More than four decades after he allegedly hijacked a jetliner from a New York airport to Cuba, Luis Armando Pena Soltren voluntarily returned to the same airport to surrender and face prosecution, authorities said Monday.

Pena Soltren, who was arrested Sunday at John F. Kennedy International Airport after arriving on a flight from Havana, was expected to be arraigned Tuesday in Manhattan on a 1968 indictment. The Cuban government authorized his departure, authorities said Monday.

Pena Soltren, a U.S. citizen, and two accomplices used weapons hidden in a diaper bag to hijack the Pan Am flight on Nov. 24, 1968, authorities said.

"As the 1968 charges allege, he terrorized dozens of passengers when he and his cohorts wielded pistols and knives to hijack Pan American Flight 281," U.S. Attorney Preet Bharara said in a statement Sunday.

Pena Soltren, 66, had arranged his return with the FBI and State Department because he wanted to see his wife and other family members, who lived in either Florida or Puerto Rico, a U.S. Caribbean territory, an FBI spokesman told The New York Times. Authorities would not elaborate on other details of his surrender, including whether he had any relatives in the New York area. The FBI did not immediately return a telephone call Monday.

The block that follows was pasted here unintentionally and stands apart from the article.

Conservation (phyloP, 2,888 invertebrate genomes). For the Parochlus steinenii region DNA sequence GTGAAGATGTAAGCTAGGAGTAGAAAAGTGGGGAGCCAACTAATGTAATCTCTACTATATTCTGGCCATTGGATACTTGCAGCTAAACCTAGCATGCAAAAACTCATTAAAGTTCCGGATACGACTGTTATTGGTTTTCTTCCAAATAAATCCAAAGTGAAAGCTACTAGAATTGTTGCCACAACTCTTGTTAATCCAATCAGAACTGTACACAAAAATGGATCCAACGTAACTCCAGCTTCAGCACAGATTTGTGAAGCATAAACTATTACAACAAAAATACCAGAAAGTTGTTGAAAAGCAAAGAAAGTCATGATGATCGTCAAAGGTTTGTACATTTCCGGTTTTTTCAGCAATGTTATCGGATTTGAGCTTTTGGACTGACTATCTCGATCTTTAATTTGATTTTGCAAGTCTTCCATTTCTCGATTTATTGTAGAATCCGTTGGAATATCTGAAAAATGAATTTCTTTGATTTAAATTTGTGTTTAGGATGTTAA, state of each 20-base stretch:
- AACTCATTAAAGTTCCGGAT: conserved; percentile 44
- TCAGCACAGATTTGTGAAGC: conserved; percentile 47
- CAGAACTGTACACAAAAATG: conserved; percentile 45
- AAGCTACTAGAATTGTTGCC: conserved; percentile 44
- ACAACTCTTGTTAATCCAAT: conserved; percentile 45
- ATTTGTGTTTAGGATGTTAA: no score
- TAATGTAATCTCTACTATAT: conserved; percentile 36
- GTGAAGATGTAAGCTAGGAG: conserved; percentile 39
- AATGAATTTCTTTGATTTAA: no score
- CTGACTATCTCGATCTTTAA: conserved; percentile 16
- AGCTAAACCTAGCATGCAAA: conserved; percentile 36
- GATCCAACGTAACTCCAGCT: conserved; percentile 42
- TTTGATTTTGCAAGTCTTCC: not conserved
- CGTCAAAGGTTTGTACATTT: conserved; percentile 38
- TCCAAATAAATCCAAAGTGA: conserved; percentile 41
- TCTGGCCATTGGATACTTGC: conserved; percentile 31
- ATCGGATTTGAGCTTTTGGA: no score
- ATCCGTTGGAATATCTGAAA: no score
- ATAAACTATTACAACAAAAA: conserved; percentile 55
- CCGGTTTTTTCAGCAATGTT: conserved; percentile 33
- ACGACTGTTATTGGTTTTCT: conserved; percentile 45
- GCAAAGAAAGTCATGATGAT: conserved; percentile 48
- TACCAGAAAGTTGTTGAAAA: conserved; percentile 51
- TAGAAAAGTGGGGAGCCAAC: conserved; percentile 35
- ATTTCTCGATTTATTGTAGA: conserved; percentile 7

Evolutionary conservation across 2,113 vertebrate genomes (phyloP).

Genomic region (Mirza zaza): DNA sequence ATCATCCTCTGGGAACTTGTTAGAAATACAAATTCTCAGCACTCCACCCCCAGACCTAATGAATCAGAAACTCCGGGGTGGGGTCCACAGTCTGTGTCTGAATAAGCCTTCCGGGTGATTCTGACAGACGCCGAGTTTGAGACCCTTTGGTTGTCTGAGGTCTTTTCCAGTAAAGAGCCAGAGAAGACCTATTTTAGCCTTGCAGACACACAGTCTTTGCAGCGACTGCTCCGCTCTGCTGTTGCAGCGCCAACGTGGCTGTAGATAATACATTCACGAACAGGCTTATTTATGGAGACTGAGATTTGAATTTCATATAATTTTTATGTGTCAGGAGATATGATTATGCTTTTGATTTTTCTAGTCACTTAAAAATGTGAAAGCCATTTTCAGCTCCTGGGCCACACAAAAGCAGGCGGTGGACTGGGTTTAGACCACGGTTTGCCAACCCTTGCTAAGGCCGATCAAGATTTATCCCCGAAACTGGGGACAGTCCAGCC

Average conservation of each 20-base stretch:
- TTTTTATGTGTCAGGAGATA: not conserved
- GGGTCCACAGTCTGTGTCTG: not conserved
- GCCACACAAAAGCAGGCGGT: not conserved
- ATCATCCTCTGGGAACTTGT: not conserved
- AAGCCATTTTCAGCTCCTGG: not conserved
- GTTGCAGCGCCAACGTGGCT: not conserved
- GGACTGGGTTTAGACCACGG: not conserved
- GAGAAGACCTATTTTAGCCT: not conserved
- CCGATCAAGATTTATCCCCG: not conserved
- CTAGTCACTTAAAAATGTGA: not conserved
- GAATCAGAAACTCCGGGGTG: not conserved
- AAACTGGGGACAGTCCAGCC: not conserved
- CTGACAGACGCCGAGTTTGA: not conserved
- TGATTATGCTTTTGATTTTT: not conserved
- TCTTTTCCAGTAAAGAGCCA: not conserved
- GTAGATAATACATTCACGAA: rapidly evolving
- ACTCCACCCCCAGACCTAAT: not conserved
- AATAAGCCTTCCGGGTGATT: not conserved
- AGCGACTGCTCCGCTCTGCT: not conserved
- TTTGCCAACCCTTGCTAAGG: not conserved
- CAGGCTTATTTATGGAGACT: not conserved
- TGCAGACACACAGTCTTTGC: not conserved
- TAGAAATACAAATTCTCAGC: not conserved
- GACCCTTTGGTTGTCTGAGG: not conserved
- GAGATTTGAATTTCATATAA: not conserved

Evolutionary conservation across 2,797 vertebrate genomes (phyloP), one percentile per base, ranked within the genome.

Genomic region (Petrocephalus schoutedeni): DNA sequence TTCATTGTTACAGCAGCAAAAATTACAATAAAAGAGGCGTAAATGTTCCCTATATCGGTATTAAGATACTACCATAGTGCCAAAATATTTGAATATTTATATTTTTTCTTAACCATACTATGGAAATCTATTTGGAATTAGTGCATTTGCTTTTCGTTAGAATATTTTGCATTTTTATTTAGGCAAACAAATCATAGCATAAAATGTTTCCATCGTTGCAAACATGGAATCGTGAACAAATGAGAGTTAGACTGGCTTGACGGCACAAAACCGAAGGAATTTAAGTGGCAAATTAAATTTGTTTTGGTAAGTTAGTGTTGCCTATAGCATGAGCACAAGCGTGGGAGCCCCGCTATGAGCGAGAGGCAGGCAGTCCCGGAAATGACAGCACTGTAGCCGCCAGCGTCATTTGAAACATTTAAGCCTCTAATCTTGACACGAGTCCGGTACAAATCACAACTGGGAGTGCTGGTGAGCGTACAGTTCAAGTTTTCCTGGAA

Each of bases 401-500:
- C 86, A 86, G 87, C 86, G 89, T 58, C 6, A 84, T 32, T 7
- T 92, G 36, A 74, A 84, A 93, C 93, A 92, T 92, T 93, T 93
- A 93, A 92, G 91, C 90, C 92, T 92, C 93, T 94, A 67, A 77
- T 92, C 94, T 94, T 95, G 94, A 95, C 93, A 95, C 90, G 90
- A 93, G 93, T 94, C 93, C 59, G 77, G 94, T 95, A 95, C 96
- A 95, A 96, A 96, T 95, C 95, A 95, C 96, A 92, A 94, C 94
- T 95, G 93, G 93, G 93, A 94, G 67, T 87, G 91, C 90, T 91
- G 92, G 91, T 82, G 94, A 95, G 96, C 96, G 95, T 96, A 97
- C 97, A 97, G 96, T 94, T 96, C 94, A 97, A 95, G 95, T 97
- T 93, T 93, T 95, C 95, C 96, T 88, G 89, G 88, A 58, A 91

The FBI and federal prosecutors said in a joint statement Monday that it was made clear to Pena Soltren by U.S. authorities that he would be arrested and prosecuted when he returned to the United States.

They said the Cuban government authorized his departure from Cuba and was aware of his desire to return voluntarily.

Dozens of U.S. flights were hijacked and diverted to Cuba in the 1960s. Some of the flights were hijacked by self-described radical leftists, fugitives seeking asylum on the Caribbean island or criminals scheming to extort money from the U.S. government or the airlines.

Pan Am Flight 281 was commandeered by three men who forced their way into the cabin and ordered the crew to fly to the Cuban capital, according to a criminal complaint. Weapons and ammunition were sneaked onto the flight in the diaper bag, the court papers said.

Two of the men were arrested in the mid-1970s and pleaded guilty to their roles in the skyjacking, prosecutors said.

Another man, who was not on the flight but was described in the complaint as a leader of the Puerto Rican Movement for Liberation, was indicted in the hijacking. He was found not guilty on all charges.